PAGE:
If you leave her alone, she’ll learn on her own. She’s not going to stare at the wall all day. She’s going to explore whatever she is curious about. And that’s what learning is. So give that a chance. See what she does. It’s normal for a kid to want to learn the way they want to learn. It’s abnormal for a kid to want to be told what to learn — the same way it would be abnormal for an adult to be told what to read. We love reading if we read what we want. Kids love learning if they learn what they want.

      Penelope

  20. Judy says:

    Six months ago I left the practice of law after 17 years and am homeschooling my kids. We took an almost 50% hit in our household income and my husband’s job is somewhat unstable. However, all I can see are positive changes in my kids. They are slowly realizing that learning happens all the time and that its FUN. They “get” that learning doesn’t only happen while sitting in a classroom reading books. We have curricula that I hand picked for each subject but we do an incredible amount of hands on and real life supplementation. As an African American family, I can say that it is totally worth the sacrifice when considering the alternatives that are available in school, whether it be public or private.
    To some of the reasons for not homeschooling that I have heard, I have the following responses:
    1. My kids won’t listen to me or do anything that I tell them. All I can say to this is WOW, it sounds like you have a lot of family issues to work out, which could be addressed by spending more time with your kids homeschooling. That’s because homeschooling forces the parent to spend time every day focusing on the child. What kid wouldn’t want that?
    2. We can’t take the hit on our monthly income. Even my husband felt this way and, up until the day I put in my notice and then brought my stuff home from the office, he couldn’t belive I was going to leave my job. But guess what? We haven’t spiraled into bankruptcy and he finally admits seeing a vast improvement in our kids’ attitudes and aptitudes.
    3. I would be bored. I find that I am not bored at all. I allow the kids to run us down all kinds of rabbit holes as we do our work and explore our world. I am learning world history for the first time (I mean actually learning and not just memorizing facts for a test). I know every part of an airplane and how it works and how airplanes fly. I now understand the physics behind how simple machines work. The point is, homeschooling allows kids to be inquisitive and forces a parent to research and learn a tremendous amount of information just to keep up with the kids.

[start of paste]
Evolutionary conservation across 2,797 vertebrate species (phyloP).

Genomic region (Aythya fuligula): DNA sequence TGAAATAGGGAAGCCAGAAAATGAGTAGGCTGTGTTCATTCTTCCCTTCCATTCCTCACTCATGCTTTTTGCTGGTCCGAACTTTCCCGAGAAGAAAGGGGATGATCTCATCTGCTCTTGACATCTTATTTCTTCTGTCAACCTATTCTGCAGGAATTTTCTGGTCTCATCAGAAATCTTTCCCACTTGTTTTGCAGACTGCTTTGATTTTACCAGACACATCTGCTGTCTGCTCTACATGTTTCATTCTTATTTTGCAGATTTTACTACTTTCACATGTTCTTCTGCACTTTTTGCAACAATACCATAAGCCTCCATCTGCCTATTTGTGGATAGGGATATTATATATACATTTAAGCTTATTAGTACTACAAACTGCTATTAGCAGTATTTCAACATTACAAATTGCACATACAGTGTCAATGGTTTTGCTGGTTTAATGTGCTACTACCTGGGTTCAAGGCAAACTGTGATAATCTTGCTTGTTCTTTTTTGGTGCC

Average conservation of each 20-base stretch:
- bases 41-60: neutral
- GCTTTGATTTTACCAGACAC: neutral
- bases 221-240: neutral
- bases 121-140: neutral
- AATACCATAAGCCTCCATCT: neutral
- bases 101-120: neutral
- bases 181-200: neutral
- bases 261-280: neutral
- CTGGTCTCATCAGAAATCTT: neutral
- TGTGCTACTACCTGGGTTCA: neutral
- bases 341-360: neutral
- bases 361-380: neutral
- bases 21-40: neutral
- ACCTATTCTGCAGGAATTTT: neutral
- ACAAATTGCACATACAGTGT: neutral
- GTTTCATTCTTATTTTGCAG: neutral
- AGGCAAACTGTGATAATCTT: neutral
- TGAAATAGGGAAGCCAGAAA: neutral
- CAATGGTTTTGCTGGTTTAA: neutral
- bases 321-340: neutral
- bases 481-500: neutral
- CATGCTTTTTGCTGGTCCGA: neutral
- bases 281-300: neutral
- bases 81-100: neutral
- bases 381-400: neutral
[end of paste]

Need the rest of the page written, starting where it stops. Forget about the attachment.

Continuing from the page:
By the way, my kids are 5 and 4. I think my 5 year old is gifted so the mental exercise in keeping up with him is actually more taxing at times than practicing the law.
    For those who are offended by Penelope’s judgements, yes, she is a lot more straightforward than the typical homeschool mom bloggers who will tell you to go and pray about your decision, but hey, its her job to be controversial. There is a lot of truth to what she says if you try not to take it personal.

    • Julie says:

      I agree with homeschooling forcing you to solve parenting or parent-child relationship issues. I wasn’t sure how I was going to be able to spend this much time with my kids, which seems sort of weird to think about now.

      When they were in school there was so much time spent dealing with getting them there, picking them up, school activities and expectations. Then add in outside activities on top of it. It is like you are always late or hurrying or running to get somewhere. You don’t realize how stessful and unnatural that is to family life and relationships until it is all gone.

      • Gareth says:

        Don’t forget the worst effect of school on parent-child relationships: the homework.

        If school is like jail, you are one of the trusties. School doesn’t just bore and frustrate your children, it drafts you into the process of boring and frustrating your children.

        It’s very nice to clear the air of that, so you can both be on the same side again.

        • Julie says:

          Yes, but when you are doing it, it is very hard to see that. It is very easy to have that be your normal because it is how life is for most people. That is how we all grew up. Very few people question it. After homeschooling for a while it becomes clear how bad it was to live that way. But if you try to explain that to people who still are, well, very few of them get it.

  21. Debbie says:

    I think PT makes some good points as well as some really bad judgements. I think homeschooling is totally possible for everyone who wants to do it. SAHM or SAHD are homeschooling and having their spouse bring in one income. Single parents while working are homeschooling and they have different childcare situations. Two income families are homeschooling as well.